Submitted by Charles Hugh-Smith of OfTwoMinds blog,
All those focusing on the West's lack of leverage are forgetting that the Empire retains multiple way of striking back.
Many observers have focused on the relative paucity of the West's diplomatic and military options in Ukraine. Others focus on Russia's sources of leverage: cutting off natural gas to western Ukraine and Europe and/or dumping its reserves of U.S. dollars: Putin Adviser Urges Dumping US Bonds In Reaction to Sanctions.
That applying such leverage could backfire on Russia receives less coverage. Does anyone doubt the Federal Reserve's ability to print $200 billion to buy the entire Russian holdings of Treasuries? What's another $200 billion on top of $4 trillion?
Recall that Russia holds those Treasuries/U.S. dollars as reserves for its own benefit. Dumping the dollars simply creates the need for an immediate replacement, especially as the ruble craters.
All those focusing on the West's lack of leverage are forgetting that the Empire retains multiple way of striking back. For example, bringing the costs of misadventure home to Russia's politically influential 1/10th of 1%.
A knowledgeable correspondent submitted these observations:
1. After Edward Snowden the entire "intelligence community" is looking for major payback. Here is a heavy weight added to Ukraine's side of the scales. This is leading edge satellite and electronic intelligence, plus a detailed order of battle on actual Russian forces available and their locations. NATO can also provide access to advanced command and control facilities and advanced battle planning cells. In addition to numbers and morale the Ukraine will be able to mass their forces at the right spots and ignore unthreatened areas.
2. Are you a heavy hitter 0.1%'er New Russian supporting Vladimir Putin? Your entire financial and personal history could soon appear on internet social media, too. In Russian.
US and British agencies have collected many millions of dirty selfies almost by accident. Imagine what they've collected on purpose against major intelligence targets. For instance, every member of the Russian Duma, the cabinet and all their top staffers.
3. Precision guided financial and visa sanctions applied throughout the entire western world. This is not the USSR in 1979 anymore. The entire upper strata of Russia's elite, including all of Putin's United Russia Party, are now extremely international. They and their extended families travel frequently to all the world class watering holes to sun, dine and shop. They have offshore bank accounts and credit cards (as witnessed in Cyprus). They own vacation homes in Spain, Miami, Italy, the Greek Aegean Islands et al. Their children by the tens of thousands attend western universities on student visas. They have massive investments in stock and real estate throughout the entire 'west'.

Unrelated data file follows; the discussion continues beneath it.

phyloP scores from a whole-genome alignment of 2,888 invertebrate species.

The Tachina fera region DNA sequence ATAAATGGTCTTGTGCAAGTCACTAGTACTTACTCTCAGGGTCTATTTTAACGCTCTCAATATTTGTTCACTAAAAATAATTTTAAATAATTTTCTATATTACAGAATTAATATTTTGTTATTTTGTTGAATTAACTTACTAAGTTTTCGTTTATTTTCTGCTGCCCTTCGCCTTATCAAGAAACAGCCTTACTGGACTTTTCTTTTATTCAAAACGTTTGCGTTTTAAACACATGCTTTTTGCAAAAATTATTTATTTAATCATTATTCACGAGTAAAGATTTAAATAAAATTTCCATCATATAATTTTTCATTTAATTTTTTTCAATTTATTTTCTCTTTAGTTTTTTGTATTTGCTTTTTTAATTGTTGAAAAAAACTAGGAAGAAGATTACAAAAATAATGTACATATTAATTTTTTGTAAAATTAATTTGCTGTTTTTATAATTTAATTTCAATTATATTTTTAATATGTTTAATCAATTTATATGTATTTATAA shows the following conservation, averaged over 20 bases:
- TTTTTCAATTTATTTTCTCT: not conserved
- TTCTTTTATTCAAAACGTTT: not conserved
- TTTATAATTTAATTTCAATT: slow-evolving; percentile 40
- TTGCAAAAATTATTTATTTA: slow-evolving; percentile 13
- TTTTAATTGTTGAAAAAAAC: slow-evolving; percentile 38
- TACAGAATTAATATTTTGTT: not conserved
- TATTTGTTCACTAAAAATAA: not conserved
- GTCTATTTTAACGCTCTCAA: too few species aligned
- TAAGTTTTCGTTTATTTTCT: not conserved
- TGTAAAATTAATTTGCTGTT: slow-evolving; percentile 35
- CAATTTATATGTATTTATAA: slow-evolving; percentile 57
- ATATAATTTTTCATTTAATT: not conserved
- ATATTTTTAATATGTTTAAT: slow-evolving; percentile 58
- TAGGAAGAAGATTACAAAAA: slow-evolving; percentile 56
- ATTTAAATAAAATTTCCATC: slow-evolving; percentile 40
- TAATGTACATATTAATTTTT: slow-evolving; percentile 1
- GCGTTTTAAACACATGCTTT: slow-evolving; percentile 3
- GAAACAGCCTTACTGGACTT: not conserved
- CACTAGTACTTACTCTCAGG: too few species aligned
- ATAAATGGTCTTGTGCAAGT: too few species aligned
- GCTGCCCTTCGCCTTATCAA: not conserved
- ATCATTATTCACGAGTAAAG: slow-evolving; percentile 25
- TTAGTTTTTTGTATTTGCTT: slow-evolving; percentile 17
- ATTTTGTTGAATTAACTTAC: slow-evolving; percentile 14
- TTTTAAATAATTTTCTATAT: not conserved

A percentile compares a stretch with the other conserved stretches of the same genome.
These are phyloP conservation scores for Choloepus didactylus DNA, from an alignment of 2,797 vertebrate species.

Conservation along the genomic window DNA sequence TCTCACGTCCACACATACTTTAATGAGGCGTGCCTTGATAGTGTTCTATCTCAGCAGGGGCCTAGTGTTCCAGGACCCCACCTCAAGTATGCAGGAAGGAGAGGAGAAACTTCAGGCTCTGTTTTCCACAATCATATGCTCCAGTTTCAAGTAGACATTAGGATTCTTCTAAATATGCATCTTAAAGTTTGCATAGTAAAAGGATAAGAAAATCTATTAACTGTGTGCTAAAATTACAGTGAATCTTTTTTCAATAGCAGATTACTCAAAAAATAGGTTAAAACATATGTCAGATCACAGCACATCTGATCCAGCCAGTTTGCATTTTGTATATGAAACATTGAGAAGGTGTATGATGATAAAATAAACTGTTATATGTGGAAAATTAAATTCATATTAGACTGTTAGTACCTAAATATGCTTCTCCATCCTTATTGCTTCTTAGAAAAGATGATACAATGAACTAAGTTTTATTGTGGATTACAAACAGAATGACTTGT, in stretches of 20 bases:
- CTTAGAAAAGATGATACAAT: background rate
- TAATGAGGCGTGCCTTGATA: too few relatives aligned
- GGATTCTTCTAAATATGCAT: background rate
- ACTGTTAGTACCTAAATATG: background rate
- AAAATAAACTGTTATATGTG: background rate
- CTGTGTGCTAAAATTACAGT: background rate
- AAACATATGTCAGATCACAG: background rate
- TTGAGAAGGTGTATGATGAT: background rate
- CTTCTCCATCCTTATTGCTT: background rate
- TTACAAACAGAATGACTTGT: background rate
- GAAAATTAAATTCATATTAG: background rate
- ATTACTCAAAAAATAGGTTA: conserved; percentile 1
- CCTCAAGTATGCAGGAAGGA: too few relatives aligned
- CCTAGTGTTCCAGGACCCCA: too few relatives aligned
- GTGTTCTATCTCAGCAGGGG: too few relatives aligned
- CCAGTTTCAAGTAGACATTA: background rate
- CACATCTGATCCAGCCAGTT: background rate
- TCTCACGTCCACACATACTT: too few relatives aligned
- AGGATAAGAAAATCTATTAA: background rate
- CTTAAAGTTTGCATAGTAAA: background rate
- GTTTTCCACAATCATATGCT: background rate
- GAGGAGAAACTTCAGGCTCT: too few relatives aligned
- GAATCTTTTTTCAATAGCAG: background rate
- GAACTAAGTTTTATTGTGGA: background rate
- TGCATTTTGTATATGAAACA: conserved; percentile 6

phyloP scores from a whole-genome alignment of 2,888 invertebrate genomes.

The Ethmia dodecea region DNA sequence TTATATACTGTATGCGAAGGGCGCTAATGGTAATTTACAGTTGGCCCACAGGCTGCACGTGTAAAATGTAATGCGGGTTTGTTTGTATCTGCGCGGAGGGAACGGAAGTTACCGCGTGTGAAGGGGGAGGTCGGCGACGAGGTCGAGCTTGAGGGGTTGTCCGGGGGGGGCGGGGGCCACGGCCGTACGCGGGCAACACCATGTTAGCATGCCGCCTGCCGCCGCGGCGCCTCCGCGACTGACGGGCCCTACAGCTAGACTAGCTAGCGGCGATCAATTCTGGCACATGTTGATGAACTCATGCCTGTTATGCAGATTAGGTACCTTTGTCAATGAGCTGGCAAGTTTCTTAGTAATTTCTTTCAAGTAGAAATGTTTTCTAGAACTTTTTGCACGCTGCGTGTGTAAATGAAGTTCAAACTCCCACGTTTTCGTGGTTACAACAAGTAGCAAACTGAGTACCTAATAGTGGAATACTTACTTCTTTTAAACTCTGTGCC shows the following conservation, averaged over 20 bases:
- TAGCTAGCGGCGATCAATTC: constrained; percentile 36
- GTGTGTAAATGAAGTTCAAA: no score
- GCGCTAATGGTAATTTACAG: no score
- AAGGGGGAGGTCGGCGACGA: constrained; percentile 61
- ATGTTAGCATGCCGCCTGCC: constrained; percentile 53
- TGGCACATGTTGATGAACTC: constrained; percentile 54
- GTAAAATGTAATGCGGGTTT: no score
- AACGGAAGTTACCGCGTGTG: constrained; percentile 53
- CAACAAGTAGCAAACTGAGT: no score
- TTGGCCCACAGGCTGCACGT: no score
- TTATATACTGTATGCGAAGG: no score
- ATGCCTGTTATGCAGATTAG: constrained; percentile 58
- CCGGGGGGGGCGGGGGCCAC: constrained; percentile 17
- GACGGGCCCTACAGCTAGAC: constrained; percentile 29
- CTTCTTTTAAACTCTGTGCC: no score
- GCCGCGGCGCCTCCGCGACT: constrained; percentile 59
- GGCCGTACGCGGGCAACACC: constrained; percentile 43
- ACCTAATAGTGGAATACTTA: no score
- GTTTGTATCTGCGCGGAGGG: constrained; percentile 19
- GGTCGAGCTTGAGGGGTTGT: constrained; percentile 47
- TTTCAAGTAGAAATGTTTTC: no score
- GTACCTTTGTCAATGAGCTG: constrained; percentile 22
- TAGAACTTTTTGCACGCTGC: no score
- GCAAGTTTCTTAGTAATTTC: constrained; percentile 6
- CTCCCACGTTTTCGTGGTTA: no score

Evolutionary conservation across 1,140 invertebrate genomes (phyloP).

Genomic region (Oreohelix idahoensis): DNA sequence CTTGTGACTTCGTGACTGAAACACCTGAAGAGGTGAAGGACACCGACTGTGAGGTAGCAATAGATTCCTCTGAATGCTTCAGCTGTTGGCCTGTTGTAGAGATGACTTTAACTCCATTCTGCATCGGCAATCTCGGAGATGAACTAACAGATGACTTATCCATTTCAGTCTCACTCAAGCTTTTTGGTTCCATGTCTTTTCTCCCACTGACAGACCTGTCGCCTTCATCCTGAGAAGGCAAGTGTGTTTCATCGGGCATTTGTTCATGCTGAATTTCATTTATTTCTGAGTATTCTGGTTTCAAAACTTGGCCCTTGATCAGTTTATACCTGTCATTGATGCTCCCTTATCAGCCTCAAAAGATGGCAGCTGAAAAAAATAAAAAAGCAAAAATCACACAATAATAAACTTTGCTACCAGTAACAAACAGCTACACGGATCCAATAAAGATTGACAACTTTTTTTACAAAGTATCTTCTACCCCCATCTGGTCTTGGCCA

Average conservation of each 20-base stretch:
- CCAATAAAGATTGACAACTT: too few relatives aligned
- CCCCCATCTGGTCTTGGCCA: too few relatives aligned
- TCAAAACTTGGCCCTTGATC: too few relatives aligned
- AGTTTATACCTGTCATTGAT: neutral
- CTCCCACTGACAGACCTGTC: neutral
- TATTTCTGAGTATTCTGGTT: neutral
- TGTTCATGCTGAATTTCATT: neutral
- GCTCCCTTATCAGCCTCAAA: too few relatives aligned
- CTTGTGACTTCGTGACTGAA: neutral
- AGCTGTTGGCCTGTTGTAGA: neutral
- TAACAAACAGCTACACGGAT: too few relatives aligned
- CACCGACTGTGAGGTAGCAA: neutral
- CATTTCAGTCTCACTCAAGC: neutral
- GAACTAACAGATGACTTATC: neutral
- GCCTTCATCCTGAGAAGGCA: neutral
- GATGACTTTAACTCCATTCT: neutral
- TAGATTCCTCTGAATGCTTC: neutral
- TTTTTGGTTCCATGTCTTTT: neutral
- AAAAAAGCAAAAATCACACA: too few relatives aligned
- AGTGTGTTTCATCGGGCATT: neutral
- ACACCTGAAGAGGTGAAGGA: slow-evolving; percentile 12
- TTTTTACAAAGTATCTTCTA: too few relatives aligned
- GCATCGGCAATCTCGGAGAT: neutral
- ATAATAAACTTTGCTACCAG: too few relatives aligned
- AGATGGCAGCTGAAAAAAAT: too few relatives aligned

As a result, they are personally vulnerable to sanctions pressure in a way the Soviet nomenklatura never was. This Ukrainian adventure could carry uniquely painful and personal high price tags.
The media would not be alerted; the targets will simply start getting messages like this:
"Your passport and visa are invalid for entry. Please follow this officer..."
"I'm sorry ma'am, your credit card was declined."
"Invalid PIN number."
"User ID & Password are invalid. Please reenter correct user ID and password".
Massive materialism and corruption is the basis of Putin's elite domestic support. Once he can't deliver the goodies anymore they'll drop him.
The EU previewed this class of soft weapon when it began compiling blacklists of Ukrainian officials deemed responsible for the shootings on the Maidan in late February.
Consider the massive personal financial corruption on Yanukovych's part that was subsequently exposed. It seems likely the tailored sanctions threat played a major role in disaffecting his key political lieutenants and allies. That band of thieves also all had significant offshore assets at stake.
Yanukovych's government was a scale model of Putin's own political patronage and government system. It is more robust but has many of the same weaknesses.
Thank you, A.C. Discussions of modern warfare often revolve around asymmetric warfare in which the side with few conventional assets is able to leverage unconventional assets against a conventionally superior force. There are all sorts of asymmetric advantages that can be pressed home, and those targeting the wealthy will not be mentioned in speeches.
This is not to suggest this kind of asymmetric leverage is being applied or will be applied or should be applied; I am simply pointing out that it could be applied, and with very little fanfare or effort.
Others have referenced the same capabilities: U.S. has options for Russia’s declaration of war on Ukraine.